Trans Students Speak on Identity

When I first came to Sarah Lawrence as a freshman, all the way back in 2009, I was the only trans woman I knew at this school. The members of Transaction, the school's transgender student group, included me and two other people. Petitioning for gender neutral bathrooms seemed like it was a utopian task and reminding my teachers that I preferred to be referred to as “She” or “Her” felt like I was telling them a dirty secret. 

Now, the trans population has at least quadrupled in size. Transaction has about a dozen regular members, and the gender neutral bathrooms can be found at various junctures throughout the school. In the last four  years, Transaction has helped host more than a few annual events, such as Coming Out Stories and Transgender Day of Remembrance.

Harry Barrick ('17), one of the co-chairs of Transaction, came out as non-binary right after  high school, and prefers the term “non-binary” to “genderqueer.”  They told us, “I'm attached to the label 'non-binary', rather than 'genderqueer'. It feels like I'm queer but in a gender way. It just doesn't feel as assertive. At the same time, I don't want to be a negation.” Barrick  highlighted the tendency of the SLC community to be sensitive to those who are outside of gender norms, stating, “Not everyone knew how to use non-normative pronouns, but when they were scared to mess things up, I appreciated it.”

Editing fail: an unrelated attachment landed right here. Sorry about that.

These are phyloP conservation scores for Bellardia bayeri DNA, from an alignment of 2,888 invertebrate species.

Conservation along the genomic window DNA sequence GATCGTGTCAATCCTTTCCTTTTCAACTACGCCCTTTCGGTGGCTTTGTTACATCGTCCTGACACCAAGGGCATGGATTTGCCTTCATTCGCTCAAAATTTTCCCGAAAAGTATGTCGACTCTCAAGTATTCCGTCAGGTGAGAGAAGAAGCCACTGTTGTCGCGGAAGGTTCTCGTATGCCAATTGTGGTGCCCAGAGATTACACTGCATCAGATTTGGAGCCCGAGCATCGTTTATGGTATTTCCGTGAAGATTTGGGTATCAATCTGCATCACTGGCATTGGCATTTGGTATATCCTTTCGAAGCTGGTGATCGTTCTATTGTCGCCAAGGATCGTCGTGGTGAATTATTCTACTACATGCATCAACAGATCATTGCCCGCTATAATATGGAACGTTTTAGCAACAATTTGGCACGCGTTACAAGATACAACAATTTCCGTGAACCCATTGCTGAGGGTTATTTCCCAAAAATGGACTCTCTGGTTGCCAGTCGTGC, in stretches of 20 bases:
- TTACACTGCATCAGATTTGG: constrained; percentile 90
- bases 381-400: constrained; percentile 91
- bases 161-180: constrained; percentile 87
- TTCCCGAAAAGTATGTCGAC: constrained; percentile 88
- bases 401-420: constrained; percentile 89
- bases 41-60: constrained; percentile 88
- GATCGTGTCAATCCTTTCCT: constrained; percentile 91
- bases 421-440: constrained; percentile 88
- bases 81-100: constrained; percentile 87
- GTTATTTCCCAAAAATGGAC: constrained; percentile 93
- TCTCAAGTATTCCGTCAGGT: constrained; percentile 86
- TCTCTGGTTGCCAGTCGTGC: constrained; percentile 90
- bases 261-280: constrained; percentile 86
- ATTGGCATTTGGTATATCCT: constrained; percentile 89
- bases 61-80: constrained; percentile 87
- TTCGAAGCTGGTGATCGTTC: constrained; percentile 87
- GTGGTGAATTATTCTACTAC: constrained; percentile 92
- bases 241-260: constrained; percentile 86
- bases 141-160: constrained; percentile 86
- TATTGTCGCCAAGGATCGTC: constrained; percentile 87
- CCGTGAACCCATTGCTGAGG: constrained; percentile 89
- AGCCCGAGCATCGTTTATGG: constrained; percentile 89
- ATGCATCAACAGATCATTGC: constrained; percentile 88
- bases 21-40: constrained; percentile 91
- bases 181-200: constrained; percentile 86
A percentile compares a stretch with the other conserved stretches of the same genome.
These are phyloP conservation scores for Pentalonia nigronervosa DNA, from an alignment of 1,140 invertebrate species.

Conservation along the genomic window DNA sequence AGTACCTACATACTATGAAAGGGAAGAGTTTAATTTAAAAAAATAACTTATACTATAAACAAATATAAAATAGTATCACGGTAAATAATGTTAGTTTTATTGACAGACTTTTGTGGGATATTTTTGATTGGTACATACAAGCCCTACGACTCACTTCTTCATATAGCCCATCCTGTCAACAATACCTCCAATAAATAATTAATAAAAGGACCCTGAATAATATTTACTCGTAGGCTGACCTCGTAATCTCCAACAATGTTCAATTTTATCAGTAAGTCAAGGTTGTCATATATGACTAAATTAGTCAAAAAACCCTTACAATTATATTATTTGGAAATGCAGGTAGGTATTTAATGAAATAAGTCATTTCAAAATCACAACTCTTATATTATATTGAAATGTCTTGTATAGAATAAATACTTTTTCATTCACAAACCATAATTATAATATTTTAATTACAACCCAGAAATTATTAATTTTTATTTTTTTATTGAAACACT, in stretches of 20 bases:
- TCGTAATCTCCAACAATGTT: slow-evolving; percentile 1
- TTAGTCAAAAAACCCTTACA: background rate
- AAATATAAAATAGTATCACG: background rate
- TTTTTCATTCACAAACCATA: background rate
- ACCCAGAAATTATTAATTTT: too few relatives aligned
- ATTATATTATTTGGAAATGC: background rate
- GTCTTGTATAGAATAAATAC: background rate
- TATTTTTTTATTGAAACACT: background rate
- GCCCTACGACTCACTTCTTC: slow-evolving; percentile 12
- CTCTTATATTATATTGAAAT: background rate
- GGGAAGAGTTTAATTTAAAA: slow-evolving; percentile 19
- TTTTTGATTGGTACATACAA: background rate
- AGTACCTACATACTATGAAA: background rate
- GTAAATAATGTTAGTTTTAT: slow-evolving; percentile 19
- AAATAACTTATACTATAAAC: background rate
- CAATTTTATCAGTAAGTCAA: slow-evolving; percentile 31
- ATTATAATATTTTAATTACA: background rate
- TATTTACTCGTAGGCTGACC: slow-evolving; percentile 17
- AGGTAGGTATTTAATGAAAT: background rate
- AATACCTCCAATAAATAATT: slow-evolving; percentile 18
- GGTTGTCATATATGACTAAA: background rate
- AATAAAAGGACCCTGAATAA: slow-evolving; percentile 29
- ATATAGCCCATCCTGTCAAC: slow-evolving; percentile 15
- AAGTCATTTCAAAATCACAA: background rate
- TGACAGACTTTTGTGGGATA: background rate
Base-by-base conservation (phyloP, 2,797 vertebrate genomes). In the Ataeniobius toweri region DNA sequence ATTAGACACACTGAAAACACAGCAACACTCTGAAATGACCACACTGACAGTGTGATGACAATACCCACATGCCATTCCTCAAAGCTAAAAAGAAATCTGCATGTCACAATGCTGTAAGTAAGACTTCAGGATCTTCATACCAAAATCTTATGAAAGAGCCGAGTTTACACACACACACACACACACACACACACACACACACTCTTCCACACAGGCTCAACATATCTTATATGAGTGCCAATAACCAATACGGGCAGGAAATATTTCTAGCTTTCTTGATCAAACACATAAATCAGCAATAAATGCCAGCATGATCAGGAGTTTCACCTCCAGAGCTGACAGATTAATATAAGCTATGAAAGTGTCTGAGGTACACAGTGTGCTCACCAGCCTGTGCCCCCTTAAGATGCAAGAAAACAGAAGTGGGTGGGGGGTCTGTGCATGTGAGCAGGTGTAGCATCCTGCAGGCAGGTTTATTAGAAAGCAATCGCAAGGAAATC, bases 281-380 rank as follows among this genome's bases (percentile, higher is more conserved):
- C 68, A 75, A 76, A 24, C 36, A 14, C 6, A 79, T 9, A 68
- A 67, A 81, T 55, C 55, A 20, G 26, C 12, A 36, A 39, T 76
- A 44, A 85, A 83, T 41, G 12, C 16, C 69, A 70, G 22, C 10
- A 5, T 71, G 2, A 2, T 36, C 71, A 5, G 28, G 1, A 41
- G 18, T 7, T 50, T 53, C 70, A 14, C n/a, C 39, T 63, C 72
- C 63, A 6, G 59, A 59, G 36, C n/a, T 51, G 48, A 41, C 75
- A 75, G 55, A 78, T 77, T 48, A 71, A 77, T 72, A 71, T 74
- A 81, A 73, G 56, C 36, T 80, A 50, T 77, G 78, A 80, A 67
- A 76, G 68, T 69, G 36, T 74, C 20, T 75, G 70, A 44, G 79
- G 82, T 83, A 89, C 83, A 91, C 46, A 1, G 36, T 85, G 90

When asked what might account for the growth of the trans population at SLC, Barrick responded “More young people are exploring their gender identities at a rate that has never been matched in history. Media representation can sometimes help you figure out who you are and how you feel.” When asked about the main problem facing trans people in our society at large, Barrick told us, “The main problem that society has with regards to trans-folks is really just misogyny. Because if you see femininity as inherently weak, any deviation is seen as a threat. If that was let go of, people could be free to explore their gender identity without violence or whiplash […] ending misogyny is how to improve the lives of everyone and, by extension, the lives of trans folks.” 

The most notable change in the trans community is perhaps the great number of non-binary and genderqueer individuals. Miranda Stewart ('18) identifies as “non-binary” as opposed to “genderqueer”. They told us, “A few people have trouble remembering how to use my pronouns, but I don't think it was always intentional. A lot of people haven't mentioned it that much, because I tend not to unless it comes up. But when I have, people haven't been hostile or anything.” But sometimes it isn't easy expressing oneself as it might seem. Stewart also told us, “Sometimes I think it would be easier if professors asked for people's pronouns, so that I wouldn't have to say my pronoun, because sometimes I just can't do that.”